US soldiers have killed eight suspected Shiite militants in latest clashes in Baghdad’s militia strongholds, which involved attack aircraft as well as an Abrams main battle tank, the military said Saturday. One US soldier was also killed in a roadside bomb attack.
About 75 people were also wounded in the clashes, which happened on Friday in Ubaydi neighborhood and Baghdad’s embattled eastern Sadr City district, where Shiite militias and US and Iraqi forces have been locked in street battles since late March, Iraqi health officials said yesterday.
US soldiers killed eight militants in the fighting, including a sniper and a triggerman accused of staging armor-piercing roadside bombs known as explosively formed penetrators in Sadr City and in the adjacent Ubaydi neighborhood in attacks that involved attack aircraft and an Abrams tank.
Several vehicles and buildings were destroyed in the clashes, police said.
In fresh violence in Baghdad, a roadside bomb yesterday morning killed one civilian and wounded eight traffic policemen in the western neighborhood of Nafaq al-Shurta, police said.
On Friday, another roadside bomb attack killed a US soldier in eastern Baghdad, the military said, raising to at least 4,065 the number of US military personnel who have died since the Iraq war started in March 2003.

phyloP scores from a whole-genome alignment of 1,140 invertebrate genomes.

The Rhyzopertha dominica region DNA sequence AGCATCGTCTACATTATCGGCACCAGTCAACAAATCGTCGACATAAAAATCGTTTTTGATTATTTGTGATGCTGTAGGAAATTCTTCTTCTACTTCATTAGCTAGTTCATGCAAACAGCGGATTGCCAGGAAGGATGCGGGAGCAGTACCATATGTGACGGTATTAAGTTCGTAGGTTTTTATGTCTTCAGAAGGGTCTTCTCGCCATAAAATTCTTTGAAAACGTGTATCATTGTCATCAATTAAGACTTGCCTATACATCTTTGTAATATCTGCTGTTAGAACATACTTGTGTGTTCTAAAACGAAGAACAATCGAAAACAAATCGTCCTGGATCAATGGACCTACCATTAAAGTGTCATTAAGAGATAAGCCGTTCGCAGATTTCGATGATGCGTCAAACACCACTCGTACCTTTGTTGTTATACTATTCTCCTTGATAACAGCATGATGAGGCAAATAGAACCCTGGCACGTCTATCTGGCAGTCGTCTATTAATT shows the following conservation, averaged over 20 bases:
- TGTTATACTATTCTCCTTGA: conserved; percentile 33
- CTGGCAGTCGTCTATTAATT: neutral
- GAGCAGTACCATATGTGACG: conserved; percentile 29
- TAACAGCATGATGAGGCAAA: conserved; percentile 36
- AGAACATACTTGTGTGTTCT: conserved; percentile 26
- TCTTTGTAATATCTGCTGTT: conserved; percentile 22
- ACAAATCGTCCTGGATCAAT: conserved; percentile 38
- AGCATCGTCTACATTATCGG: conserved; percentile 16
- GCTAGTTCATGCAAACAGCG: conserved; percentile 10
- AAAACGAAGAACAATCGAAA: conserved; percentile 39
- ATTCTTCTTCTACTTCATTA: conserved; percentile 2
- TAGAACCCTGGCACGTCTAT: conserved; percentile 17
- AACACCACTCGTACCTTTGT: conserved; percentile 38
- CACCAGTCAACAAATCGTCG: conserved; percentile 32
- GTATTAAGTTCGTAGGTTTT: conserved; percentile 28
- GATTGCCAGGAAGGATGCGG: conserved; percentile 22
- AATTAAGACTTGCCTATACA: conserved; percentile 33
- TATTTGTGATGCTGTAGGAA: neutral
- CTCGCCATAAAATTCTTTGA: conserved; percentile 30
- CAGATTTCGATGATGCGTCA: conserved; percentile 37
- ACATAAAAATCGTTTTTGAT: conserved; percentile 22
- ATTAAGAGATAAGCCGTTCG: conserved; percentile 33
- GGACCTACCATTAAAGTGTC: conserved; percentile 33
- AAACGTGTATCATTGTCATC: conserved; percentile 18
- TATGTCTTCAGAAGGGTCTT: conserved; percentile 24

A mortar round apparently fired by Shiite extremists toward the US-protected Green Zone, housing the US embassy and government buildings, fell short and killed two civilians and wounded seven others in the central Salihiyah district on Friday evening, police said.
As clashes escalated in Sadr City, Shiite clerics offered sharply different visions on Friday in the showdown between government forces and Shiite militias — one predicting that armed groups will be crushed in Baghdad and another calling for the prime minister to be prosecuted for crimes against his people.
The contrasting views — given during weekly sermons — showed the complexities and risks in the five-week-old crackdown by the Iraqi government and US forces on Shiite militia factions. The clashes have brought deep rifts among Iraq’s Shiite majority and have pulled US troops into difficult urban combat in the main militia stronghold in Baghdad.
But Iraqi Prime Minister Nouri al-Maliki, a Shiite, has shown no indication of easing the pressure on militia groups including the powerful Mahdi Army led by cleric Moqtada al-Sadr.
Iraqi and US forces are pressing deeper into Sadr City, a slum of 2.5 million people that serves as the Mehdi Army’s base in Baghdad. Al-Maliki is also seeking to increase leverage on Iran, which is accused of training and arming some Shiite militia groups.
A five-member Iraqi delegation was sent to Tehran this week trying to try to choke off suspected Iranian aid to militiamen.
Haider al-Ibadi, a lawmaker from the Iraqi prime minister’s Dawa party, said the envoys presented a “list of names, training camps and cells linked to Iran,” but the “Iranians did not admit anything.”
The fighting in Sadr City picked up after al-Sadr threatened last week to wage “open war” on US-led troops and refused to disband the estimated core of 60,000 Mehdi Army fighters.